In Germany, the shift to sound was more sinister, with the indigenous film industries rapidly pressed into service of the Nazi regime. Joseph Goebbels created the Reichsfilmkammer (Reich Film Chamber) in 1933 and thus made himself the sole authority on what could and could not be shown on the screen. The following year saw the passage of the infamous Reichlicht-spielgesetz (Reich Cinema Law), which made it illegal for Jews to work in the German cinema. Many talented film artists left the country almost immediately, most conspicuously Fritz Lang, but also directors Billy Wilder, Frank Wisbar (a k a Franz Wysbar), Douglas Sirk, and Robert Siodmak; actors Peter Lorre, Oskar Homolka, Anton Walbrook, and Albert Bassermann; composer Franz Waxman; and cinematographers Franz Planer and Eugen Schüfftan, as well as other gifted writers, directors, actors, and technicians.
Goebbels imported many Hollywood “B” films to meet immediate audience demand, but he also rapidly set about creating a new German cinema that would accurately reflect the dreams and ambitions of the new regime. Thea von Harbou, Fritz Lang’s ex-wife, directed Hanneles Himmelfahrt (Hannele Goes to Heaven) and Elisabeth und der Narr (Elisabeth and the Fool) (both 1934), and also wrote the screenplays or dialogue for Hans Steinhoff’s Eine Frau ohne bedeutung (A Woman of No Importance, 1936) and Harlan’s Jugend (Youth, 1938), all of which enthusiastically supported the Nazi cause. Outright anti-Semitic propaganda was provided by Fritz Hippler’s notorious Der Ewige Jude (The Eternal Jew, 1940), a scurrilous film that compared Jews to rats and then charged that they ruled the world’s economy.
Tracked down by film historians in the 1980s, Hippler, who died in 2002, dismissively referred to The Eternal Jew as “the film that bears my name,” as if the entire project had come to fruition without his help. In fact, Hippler was an aggressive Nazi supporter, and the film, one of the most
Reinhold Schünzel’s musical comedy Amphitryon (Amphitryon-Happiness from the Clouds, 1935) was one example of Goebbels’s predilection for lighter, less demanding fare; as the war progressed, and the Nazis developed an early monopack color film process, Goebbels indulged in his taste for spectacle with Josef von Báky’s color fantasy film Münchhausen (The Adventures of Baron Munchausen, 1943), which was designed as a prestige production to mark Universum Film Aktiengesellschaft’s twenty-fifth anniversary as a production entity. Other “A” level Nazi films included Eduard von Bor-sody’s Wunschkonzert (Request Concert, 1940) and Rolf Hansen’s Die Große Liebe (The Great Love, 1942), which depicted home-front sacrifice in aid of the German war effort, while Wolfgang Liebeneiner’s Ich klage an (I Accuse, 1941) presented a husband’s murder of his wife as a noble act because of her lingering illness, essentially endorsing euthanasia as a national policy. Actor and director Kurt Gerron’s Theresienstadt (The Führer Gives a City to the Jews, 1944) is particularly loathsome, because it falsely shows Jewish captives of the Nazi regime living in relative safety and comfort, when in fact the “city” cited in the film’s title was built specifically for the film and destroyed the moment filming was completed.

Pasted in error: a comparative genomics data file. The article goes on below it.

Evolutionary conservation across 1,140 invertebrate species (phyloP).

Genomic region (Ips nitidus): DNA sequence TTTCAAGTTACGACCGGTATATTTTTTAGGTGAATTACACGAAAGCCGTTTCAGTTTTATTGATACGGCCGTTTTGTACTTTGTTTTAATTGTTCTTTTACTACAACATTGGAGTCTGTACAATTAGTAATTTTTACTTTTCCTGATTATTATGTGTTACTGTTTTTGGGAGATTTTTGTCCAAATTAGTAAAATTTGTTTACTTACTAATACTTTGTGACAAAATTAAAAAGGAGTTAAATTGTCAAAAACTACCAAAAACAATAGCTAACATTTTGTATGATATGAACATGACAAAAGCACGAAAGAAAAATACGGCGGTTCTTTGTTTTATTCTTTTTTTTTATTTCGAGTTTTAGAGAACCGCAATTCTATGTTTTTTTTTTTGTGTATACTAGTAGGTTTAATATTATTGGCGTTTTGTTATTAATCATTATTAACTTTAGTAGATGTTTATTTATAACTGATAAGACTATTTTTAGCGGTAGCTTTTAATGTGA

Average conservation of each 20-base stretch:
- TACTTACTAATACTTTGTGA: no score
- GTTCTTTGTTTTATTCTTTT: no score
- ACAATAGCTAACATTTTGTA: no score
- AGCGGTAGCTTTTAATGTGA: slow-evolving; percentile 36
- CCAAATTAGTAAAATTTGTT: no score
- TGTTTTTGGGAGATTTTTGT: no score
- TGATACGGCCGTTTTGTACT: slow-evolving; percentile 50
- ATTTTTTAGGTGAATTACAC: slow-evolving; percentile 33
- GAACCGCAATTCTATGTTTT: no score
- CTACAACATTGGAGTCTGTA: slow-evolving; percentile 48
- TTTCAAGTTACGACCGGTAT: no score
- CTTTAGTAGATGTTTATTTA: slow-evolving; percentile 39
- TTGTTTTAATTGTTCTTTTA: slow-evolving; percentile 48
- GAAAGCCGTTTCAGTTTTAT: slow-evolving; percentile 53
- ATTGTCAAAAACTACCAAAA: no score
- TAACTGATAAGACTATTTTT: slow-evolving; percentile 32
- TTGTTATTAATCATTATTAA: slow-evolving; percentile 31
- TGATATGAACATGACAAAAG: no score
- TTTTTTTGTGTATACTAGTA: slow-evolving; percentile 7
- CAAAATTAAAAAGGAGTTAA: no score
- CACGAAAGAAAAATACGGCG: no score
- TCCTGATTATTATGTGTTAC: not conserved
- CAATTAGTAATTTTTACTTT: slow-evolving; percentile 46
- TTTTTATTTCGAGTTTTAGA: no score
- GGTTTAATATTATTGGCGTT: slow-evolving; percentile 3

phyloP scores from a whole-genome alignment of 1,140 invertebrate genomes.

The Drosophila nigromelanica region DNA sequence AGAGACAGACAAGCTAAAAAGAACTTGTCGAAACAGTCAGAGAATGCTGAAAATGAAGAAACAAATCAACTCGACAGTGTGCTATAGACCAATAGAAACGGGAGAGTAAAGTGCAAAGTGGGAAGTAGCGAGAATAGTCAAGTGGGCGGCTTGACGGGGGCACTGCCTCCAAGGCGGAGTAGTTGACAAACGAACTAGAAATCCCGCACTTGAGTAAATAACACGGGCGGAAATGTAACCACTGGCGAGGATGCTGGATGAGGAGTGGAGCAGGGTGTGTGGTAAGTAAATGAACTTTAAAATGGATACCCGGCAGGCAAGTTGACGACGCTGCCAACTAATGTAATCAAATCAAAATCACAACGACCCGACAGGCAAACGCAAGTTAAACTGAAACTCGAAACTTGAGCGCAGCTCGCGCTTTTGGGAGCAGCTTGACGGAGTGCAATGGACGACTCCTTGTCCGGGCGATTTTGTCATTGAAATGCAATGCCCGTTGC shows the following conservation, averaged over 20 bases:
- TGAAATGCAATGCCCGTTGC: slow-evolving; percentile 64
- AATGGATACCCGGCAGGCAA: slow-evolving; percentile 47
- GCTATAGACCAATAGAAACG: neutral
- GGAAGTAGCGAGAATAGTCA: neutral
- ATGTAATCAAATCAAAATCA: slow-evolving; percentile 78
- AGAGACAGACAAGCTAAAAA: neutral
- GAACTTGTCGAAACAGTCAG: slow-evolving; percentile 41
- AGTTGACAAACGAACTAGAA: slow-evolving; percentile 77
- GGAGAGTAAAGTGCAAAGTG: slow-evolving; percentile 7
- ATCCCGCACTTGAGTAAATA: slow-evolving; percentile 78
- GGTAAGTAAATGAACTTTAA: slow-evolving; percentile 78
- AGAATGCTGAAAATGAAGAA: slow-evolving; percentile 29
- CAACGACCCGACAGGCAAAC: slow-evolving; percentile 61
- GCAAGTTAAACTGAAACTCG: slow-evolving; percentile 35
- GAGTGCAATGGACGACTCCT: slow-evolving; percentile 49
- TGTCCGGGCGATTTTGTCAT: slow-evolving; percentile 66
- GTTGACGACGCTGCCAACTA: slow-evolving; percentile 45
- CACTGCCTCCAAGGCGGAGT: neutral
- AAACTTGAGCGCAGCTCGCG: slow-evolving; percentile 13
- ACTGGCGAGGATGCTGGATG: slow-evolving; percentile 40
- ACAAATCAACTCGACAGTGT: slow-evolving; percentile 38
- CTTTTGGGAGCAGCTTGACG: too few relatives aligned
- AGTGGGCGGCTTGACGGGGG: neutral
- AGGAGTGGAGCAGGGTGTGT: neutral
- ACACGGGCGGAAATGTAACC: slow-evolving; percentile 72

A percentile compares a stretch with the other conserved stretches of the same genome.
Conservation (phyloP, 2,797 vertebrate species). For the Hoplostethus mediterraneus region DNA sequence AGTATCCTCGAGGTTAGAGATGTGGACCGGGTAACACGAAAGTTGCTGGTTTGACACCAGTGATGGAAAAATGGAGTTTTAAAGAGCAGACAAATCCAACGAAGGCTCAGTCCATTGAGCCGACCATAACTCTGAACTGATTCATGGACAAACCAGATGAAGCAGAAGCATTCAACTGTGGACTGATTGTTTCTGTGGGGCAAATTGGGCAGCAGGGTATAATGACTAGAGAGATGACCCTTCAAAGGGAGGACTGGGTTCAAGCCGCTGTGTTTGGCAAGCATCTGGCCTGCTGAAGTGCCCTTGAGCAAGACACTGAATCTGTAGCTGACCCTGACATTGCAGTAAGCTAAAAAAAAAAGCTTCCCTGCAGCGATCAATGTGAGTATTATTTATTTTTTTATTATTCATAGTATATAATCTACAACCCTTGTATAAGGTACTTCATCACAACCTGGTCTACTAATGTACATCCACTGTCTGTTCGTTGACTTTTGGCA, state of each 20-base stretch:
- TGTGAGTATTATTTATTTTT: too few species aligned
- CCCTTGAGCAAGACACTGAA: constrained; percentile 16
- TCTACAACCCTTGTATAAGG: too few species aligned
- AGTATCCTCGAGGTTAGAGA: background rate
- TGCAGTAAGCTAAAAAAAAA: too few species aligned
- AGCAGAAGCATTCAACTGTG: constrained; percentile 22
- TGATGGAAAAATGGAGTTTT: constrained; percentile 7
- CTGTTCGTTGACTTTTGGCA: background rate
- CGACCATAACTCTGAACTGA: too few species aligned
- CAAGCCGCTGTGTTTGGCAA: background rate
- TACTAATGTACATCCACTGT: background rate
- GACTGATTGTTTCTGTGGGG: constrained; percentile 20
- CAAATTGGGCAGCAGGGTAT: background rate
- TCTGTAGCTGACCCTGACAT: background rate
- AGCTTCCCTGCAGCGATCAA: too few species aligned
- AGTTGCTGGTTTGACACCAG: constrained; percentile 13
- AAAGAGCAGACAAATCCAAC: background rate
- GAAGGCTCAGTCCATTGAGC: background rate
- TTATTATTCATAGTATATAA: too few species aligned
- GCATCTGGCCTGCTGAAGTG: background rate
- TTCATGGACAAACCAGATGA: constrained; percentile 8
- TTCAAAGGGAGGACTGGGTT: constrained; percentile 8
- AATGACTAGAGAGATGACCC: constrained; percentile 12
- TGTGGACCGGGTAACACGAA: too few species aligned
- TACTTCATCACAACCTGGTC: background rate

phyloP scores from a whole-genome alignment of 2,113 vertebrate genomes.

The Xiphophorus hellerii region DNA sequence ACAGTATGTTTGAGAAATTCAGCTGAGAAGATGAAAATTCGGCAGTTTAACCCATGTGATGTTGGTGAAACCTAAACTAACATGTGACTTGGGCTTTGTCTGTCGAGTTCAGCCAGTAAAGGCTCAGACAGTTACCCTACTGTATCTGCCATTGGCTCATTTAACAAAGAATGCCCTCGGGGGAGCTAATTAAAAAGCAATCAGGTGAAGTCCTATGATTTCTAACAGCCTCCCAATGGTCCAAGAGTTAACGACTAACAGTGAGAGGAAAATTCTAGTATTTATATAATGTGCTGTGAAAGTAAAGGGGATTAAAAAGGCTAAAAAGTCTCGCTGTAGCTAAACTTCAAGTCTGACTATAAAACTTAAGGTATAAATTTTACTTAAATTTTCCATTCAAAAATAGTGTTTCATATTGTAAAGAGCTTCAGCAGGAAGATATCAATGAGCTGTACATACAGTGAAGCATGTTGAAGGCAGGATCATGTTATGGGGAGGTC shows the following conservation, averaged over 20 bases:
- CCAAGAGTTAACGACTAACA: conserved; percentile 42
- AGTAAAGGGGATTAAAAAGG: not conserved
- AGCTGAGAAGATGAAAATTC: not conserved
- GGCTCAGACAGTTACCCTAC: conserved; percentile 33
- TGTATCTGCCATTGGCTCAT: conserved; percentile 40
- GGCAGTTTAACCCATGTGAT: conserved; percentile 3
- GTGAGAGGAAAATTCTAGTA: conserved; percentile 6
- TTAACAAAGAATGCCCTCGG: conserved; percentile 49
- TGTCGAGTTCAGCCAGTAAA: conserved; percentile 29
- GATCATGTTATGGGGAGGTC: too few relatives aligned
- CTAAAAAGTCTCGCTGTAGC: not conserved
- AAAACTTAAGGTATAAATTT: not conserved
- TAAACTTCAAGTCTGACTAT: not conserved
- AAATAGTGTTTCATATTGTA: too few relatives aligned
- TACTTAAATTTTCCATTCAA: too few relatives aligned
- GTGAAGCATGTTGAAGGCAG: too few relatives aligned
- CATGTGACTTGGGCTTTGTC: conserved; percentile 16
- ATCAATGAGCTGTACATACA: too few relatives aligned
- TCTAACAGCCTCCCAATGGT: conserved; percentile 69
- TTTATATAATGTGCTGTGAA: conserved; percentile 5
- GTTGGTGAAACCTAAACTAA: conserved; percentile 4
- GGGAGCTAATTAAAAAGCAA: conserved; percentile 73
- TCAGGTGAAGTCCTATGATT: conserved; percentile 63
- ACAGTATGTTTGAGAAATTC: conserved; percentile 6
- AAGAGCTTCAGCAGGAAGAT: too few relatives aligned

The town’s inhabitants were then sent to their deaths in concentration camps, along with Gerron himself, who was Jewish, and who had been forced to write and direct Theresienstadt as his last act on earth. Hitler appears in the film, smiling broadly as he tours the mock city. The film was created under Goebbels’s orders to counter reports of concentration camp atrocities that were then beginning to leak to the public.
Goebbels’s dreams of grandeur inevitably led him to the production of Veit Harlan’s epic historical war drama Kolberg (1945), designed to be the Gone with the Wind of the Nazi cinema; Goebbels himself was one of the screenwriters. Even as the perimeters of Germany were falling under the allied assault, Goebbels spent more than eight million marks on the color production and actually diverted troops from the battlefield to serve as extras in the film, which depicted German citizens in hopeless hand-to-hand combat against a ruthless enemy aggressor. After Kolberg was completed in the last days of the war, the finished film was first shown to German troops in occupied France and then screened in Hitler’s private bunker in Berlin, even as Russian and American forces were only miles away.
Goebbels’s mad dream of cinematic power thus collapsed as did the regime that supported them; in one of his last speeches to his staff, Goebbels suggested that one day “a fine color film” would be made of the last days of the Reich, and that every man and woman should conduct themselves accordingly so that posterity could correctly report their allegiance to the Führer. In the end, as the final hours came and Hitler and his bride, Eva Braun, committed suicide, Goebbels poisoned his children and then killed himself and his wife, Magda, unable to imagine living in a world without Hitler. Thus, one of the most bizarre and death-obsessed cinematic regimes in history collapsed upon itself in an avalanche of lies, fantasies, and dreams of power. These films, both aesthetically mediocre and morally reprehensible, are almost never revived today.
У народі кажуть не все те золото що блищить твір зно.
Germany and the Nazi Cinema